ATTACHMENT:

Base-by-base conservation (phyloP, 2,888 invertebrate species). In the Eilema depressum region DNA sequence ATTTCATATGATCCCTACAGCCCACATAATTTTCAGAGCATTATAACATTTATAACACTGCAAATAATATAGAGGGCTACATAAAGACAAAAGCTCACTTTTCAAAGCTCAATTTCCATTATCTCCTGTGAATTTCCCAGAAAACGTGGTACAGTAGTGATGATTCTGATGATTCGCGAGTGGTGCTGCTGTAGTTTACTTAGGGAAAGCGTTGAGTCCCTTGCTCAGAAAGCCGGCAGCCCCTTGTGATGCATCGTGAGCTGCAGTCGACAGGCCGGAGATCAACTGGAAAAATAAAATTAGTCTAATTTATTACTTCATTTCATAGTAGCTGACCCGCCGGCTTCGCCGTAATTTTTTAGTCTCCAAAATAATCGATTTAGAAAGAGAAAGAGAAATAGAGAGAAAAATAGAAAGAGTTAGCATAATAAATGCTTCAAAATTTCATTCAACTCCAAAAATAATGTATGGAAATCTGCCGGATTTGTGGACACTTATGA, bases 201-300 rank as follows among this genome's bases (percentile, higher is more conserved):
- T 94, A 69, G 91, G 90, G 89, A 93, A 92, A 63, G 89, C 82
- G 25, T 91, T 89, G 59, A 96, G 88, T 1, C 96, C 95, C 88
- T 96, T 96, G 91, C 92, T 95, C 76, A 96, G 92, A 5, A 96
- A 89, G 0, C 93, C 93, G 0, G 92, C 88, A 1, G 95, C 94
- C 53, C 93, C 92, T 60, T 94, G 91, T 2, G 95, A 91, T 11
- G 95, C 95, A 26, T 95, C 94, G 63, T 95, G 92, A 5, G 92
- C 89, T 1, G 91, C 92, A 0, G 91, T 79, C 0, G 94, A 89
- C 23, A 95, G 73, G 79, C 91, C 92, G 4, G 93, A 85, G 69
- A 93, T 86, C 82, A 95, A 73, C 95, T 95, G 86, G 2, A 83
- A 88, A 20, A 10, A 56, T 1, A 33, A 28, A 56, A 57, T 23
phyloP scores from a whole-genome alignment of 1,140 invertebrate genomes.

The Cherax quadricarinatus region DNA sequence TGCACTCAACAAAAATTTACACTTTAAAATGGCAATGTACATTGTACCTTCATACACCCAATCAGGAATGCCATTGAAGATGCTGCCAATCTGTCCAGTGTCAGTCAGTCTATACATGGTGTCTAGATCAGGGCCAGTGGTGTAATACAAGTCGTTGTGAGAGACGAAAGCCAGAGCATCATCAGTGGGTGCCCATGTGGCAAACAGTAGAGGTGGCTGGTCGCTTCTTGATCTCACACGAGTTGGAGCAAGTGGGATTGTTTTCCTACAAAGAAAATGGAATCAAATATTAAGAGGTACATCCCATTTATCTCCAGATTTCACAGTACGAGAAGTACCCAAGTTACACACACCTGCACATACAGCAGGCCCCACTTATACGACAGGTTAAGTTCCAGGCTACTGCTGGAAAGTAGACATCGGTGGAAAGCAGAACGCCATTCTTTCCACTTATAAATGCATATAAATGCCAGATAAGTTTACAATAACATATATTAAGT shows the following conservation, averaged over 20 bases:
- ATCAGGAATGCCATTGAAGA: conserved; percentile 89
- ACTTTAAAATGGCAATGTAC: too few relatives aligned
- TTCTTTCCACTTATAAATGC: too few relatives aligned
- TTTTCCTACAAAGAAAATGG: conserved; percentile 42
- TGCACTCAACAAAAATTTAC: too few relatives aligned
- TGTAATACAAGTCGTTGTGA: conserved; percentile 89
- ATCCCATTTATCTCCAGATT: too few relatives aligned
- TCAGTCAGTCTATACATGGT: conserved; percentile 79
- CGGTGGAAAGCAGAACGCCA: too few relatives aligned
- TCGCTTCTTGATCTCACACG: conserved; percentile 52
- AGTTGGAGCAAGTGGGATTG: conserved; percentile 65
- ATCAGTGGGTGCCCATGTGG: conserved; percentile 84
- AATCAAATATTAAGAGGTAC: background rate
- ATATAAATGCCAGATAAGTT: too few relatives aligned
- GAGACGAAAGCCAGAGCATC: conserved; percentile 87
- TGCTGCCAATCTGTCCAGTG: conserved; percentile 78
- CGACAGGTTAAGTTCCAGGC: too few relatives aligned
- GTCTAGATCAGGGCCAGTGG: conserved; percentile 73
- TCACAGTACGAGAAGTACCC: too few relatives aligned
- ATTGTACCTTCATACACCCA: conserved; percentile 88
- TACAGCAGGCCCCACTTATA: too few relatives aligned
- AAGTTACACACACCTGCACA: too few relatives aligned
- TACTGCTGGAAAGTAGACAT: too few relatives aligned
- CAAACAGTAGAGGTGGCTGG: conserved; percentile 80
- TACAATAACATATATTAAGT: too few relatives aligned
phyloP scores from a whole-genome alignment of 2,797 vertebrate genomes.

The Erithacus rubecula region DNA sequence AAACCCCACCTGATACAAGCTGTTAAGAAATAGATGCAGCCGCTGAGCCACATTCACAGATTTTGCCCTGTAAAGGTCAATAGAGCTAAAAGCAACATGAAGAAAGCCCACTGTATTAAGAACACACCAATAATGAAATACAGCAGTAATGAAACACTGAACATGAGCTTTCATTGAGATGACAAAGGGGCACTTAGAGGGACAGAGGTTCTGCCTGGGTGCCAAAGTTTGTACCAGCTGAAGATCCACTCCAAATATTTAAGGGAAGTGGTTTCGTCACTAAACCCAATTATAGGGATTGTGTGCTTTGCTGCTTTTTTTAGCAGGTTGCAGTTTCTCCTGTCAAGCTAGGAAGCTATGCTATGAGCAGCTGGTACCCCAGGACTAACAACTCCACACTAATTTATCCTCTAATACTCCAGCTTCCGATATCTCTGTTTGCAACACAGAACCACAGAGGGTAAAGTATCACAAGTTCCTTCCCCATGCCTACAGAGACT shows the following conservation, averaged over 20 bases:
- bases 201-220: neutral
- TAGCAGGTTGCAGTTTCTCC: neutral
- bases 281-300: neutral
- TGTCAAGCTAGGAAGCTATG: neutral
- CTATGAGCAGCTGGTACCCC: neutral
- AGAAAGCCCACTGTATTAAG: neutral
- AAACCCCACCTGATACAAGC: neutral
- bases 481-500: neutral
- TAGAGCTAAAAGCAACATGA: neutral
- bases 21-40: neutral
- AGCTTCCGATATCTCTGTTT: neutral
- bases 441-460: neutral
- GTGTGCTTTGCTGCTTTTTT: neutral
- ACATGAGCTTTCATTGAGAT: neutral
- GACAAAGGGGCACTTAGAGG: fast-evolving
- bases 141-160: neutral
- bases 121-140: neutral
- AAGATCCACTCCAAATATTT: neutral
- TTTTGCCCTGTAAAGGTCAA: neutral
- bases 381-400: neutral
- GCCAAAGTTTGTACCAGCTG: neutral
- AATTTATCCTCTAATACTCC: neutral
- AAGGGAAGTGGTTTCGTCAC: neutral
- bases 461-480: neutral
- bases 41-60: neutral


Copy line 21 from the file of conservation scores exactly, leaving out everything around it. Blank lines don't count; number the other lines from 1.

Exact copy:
- TCAGTCAGTCTATACATGGT: conserved; percentile 79